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MIAMI (CBSMiami) – A Miami Dade cop on an ATV, wearing a gas mask, was enforcing the closure of Haulover Park beach Thursday.
Mayor Carlos Gimenez ordered all beaches from the Haulover inlet to the county line closed, lifeguard stands shut down, after tests revealed medium concentrations of red tide algae off Haulover and to the north.
Late Thursday, Gimenez said that those beaches would reopen on Friday morning.
Two women with their dogs aborted their Thursday morning beach outing.
“I know that it’s extremely toxic, I know it’s in the air, it can get in the air and stuff, so I know it’s dangerous to be out there for humans and pets alike,“ said Gretchen Costello, as she was leaving the park with her little dog.
The county said red tide levels at Haulover are high enough to trigger respiratory problems and fish kills. Worrisome, too, are samples off Miami Beach and Key Biscayne that came back “very low” to “low,” not enough, at least not yet, to warrant closing one of the world’s most famous beaches.
At Haulover Marina, those who make their living off the sea were understandably concerned about the red tide’s arrival.
“It’s not good, bad for tourism, bad for us. We need to fix it, for sure,” said Captain Chad Reney of the charter boat Old Hat.
Some who work on the water see an unprecedented red tide as being exacerbated by man-made pollution.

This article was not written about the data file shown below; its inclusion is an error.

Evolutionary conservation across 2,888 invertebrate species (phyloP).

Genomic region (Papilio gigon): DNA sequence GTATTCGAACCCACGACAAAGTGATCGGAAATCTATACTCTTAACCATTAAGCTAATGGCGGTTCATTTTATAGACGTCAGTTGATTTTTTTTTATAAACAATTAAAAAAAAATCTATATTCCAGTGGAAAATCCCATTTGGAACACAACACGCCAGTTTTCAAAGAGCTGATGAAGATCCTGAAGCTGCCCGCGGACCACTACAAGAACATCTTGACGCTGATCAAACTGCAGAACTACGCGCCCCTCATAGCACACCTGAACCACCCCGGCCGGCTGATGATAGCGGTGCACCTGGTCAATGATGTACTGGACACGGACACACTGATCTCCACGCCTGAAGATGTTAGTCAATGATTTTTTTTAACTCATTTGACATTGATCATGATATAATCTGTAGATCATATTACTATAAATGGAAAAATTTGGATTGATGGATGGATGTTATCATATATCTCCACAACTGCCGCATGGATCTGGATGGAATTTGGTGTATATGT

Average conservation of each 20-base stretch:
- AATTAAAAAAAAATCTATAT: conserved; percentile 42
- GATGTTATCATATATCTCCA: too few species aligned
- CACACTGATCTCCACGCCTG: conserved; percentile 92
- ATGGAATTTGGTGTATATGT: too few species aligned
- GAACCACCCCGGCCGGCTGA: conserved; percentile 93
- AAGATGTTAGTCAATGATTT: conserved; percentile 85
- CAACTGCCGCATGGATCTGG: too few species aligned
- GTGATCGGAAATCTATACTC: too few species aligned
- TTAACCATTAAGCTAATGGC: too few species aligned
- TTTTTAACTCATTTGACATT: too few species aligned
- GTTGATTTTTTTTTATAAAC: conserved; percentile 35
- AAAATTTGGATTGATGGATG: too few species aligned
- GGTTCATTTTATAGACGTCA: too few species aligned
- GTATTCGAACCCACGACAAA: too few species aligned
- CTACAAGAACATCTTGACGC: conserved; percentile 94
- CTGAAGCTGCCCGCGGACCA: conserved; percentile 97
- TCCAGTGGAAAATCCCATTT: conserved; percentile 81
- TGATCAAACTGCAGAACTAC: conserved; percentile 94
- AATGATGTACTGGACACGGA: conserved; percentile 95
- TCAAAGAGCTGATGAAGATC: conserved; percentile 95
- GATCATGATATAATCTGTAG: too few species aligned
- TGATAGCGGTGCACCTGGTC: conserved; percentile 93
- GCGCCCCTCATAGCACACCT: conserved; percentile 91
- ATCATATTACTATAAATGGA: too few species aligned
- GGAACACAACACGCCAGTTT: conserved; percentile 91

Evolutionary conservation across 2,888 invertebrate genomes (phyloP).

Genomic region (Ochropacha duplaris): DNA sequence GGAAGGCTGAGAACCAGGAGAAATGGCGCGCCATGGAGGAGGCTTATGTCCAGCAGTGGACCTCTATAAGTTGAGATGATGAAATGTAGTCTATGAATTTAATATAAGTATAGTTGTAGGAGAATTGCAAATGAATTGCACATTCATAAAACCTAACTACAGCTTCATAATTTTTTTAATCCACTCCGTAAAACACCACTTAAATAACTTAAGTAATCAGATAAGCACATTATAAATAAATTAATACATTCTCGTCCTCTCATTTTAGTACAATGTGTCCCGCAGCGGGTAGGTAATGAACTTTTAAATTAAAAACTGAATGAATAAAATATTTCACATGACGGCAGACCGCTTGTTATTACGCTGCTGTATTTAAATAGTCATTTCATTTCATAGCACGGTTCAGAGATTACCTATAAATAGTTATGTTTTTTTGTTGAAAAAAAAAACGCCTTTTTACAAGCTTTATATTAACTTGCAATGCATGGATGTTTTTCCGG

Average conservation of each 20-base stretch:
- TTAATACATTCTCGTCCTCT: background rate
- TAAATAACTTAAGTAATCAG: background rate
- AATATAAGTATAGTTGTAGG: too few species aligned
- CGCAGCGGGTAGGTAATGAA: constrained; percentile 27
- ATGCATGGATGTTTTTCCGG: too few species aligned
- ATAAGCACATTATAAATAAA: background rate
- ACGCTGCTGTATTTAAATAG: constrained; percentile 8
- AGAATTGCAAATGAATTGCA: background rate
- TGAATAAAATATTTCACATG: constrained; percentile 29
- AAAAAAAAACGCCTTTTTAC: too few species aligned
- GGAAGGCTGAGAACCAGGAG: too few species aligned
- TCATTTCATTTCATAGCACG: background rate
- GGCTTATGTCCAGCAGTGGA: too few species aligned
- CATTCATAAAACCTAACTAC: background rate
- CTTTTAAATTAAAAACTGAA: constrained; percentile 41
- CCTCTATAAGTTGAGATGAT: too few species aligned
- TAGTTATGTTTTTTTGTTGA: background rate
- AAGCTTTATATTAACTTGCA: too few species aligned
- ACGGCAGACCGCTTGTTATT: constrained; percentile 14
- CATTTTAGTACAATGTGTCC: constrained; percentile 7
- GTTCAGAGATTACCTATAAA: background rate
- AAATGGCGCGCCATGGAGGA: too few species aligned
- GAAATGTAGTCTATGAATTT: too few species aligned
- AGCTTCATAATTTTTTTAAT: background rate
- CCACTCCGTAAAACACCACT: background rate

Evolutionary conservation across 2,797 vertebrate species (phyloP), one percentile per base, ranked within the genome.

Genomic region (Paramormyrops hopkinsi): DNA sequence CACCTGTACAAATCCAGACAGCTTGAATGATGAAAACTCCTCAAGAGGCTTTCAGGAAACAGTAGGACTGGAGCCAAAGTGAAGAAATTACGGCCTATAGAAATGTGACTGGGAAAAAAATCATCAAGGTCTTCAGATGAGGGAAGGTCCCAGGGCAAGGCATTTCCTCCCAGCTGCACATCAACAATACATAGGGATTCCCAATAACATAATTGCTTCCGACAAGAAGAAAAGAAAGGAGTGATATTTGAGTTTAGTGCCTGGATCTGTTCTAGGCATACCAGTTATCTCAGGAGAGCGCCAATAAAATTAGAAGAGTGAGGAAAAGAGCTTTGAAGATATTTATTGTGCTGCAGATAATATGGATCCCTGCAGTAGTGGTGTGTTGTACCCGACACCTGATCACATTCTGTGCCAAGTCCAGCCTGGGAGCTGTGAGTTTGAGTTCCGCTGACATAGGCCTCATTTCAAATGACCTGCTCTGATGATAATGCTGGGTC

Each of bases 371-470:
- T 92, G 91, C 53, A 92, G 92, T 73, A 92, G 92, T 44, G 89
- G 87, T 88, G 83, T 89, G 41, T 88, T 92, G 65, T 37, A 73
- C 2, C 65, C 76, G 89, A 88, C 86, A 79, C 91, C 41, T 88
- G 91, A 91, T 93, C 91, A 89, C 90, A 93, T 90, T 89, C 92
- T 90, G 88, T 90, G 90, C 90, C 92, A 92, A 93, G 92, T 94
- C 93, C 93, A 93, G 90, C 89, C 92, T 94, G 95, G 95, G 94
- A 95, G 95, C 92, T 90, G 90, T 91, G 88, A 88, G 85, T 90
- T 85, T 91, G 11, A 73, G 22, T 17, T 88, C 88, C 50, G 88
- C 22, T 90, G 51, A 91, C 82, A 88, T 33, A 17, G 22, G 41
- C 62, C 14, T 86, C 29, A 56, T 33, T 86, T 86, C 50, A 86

“I think that with education and people being aware of the situation, we can really try to change the situation so that we don’t have to have this happen again,” said Lt. Matt Sparling of Miami-Dade Ocean Rescue, the lifeguard operation.
A group of recreational fishermen moved from the north to the south side of the Haulover inlet.
“This morning we went to the other side and we saw a lot of seaweed and it smelled a lot, stinking,” said fisherman Juan Robertson.
The stench is growing to the North in Palm Beach, Martin and Saint Lucie counties, where beaches are closed and marine life dying.
Marine biology professor from University of Miami Dr. Brand discusses red tide:
The red tide has devastated Florida’s West coast for months, rendering the shores, the gulf, and inlets a cesspool, an environmental disaster.
The city of Miami said Thursday it would begin testing the waters of Biscayne Bay to see if the red tide algae has infected interior waters that are rich with nutrients that the marine disease feeds on.
To the north, Boynton Beach Oceanfront Park is also closed Thursday “due to red tide,” according to city officials. The park, which is the city’s only public beach, stretches for several blocks along the ocean.
Palm Beach County beaches that are open include Phil Foster Park, Peanut Island, and Ocean Ridge Hammock. In an abundance of caution, many Palm Beach County beaches remain closed.
The Florida Department of Environmental Protection (DEP) is offering $3 million in grants to St. Lucie, Martin, Palm Beach, Broward and Miami-Dade counties to help mitigate the effects of red tide. DEP and the Florida Fish and Wildlife Conservation Commission (FWC) have been in contact with each impacted county to ensure they have every resource needed to combat red tide. Additionally, DEP and FWC continue to monitor for red tide along Florida’s coasts.